Durham’s Evidence Suggests Trump Was Tracked, CIA Deceived

By Mike Huckabee Published on April 21, 2022

Legal analyst Margot Cleveland has expanded on something we reported a couple of days ago; namely, that the nature of the Trump-Russia stories put together by Georgia Tech’s cybersecurity team suggests they were actually tracking Trump’s physical location.

Russian-Made Cell Phones — Tracking Trump

As revealed in special counsel John Durham’s recent filing in the Michael Sussmann case, there actually were two different conjured-up stories being peddled by Sussmann to try to link Trump to Putin: the Alfa Bank story, in which innocuous “pings” between servers at Trump Tower and the Putin-linked bank were used to falsely suggest surreptitious communications, and the “YotaPhone” story, in which they claimed they had found signs of rare Russian-made cell phones accompanying Trump’s movements.

The YotaPhone hoax, though smaller and (so far) less well known, involved the mining of proprietary information and sensitive data from the Executive Office of the President (EOP) — as did the Alfa Bank Hoax — but also seems to have relied on the surveillance of Trump’s physical location.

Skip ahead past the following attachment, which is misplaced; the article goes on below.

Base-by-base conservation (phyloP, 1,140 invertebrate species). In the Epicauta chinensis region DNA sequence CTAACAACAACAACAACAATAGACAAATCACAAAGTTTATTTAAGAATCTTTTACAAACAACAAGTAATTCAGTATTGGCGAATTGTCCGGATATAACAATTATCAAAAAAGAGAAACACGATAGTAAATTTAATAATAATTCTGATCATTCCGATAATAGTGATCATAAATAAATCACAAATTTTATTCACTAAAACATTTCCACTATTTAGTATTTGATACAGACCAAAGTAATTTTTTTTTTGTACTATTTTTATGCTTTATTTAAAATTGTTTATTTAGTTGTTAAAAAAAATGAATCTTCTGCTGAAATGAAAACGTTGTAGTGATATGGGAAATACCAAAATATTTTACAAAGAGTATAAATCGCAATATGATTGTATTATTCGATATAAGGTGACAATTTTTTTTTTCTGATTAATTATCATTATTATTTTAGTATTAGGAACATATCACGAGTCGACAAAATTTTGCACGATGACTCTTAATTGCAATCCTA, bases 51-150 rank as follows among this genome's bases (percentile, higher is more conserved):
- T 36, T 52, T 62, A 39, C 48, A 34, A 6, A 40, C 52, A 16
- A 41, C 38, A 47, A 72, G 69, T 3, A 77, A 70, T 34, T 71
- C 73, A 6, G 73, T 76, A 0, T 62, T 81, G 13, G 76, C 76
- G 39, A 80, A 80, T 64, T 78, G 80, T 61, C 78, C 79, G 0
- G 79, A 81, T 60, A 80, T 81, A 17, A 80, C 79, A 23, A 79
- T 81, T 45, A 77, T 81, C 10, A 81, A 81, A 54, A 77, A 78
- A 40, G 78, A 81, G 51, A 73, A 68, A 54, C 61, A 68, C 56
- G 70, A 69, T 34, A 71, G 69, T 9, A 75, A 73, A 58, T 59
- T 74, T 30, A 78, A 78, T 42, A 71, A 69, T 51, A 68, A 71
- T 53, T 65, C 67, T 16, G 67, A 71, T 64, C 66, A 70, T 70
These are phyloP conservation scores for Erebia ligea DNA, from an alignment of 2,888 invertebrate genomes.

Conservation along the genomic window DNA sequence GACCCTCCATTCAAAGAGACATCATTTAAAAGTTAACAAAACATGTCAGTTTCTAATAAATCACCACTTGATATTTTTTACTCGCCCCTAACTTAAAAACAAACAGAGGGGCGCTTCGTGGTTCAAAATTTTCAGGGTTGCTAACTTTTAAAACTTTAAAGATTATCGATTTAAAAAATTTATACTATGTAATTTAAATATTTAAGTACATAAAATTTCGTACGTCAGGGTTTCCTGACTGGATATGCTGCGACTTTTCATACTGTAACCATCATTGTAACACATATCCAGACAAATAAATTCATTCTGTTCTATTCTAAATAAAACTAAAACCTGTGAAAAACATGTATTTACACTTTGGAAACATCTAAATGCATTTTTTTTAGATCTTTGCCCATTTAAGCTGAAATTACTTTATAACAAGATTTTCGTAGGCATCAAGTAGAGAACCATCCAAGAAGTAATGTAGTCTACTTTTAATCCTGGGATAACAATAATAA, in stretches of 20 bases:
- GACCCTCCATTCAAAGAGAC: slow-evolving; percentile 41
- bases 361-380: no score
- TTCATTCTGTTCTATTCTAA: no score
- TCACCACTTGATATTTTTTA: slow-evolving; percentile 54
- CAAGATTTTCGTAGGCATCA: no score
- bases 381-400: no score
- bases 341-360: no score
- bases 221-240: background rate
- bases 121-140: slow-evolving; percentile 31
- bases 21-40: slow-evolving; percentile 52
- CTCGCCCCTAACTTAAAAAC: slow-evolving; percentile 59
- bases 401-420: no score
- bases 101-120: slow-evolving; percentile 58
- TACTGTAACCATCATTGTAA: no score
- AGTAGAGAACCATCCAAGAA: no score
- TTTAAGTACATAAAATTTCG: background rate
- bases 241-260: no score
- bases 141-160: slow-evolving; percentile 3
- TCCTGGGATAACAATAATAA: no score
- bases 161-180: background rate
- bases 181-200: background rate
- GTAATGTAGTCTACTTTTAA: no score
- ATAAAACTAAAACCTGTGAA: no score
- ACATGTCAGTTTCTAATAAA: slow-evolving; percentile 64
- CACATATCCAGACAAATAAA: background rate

The one lie Sussmann is charged with has to do with his meeting with FBI general counsel James Baker, where he presented the Alfa Bank story. He told Baker (twice, actually, once in print) that he was coming on his own behalf, not representing a client. We know that wasn’t true; Sussmann was representing tech executive Rodney Joffe and also Hillary For America, billing the campaign for his time.

Durham has tied all this together and traced the players to Perkins Coie, the law firm representing Hillary For America.

The YotaPhone story is first mentioned later, in Durham’s filing about law firm Latham and Watkins’ possible conflicts of interest. These are “supposedly rare, Russian-made wireless phones.” In his filing last Friday, Durham included two CIA memoranda that recorded what Sussmann was telling the CIA about this YotaPhone story.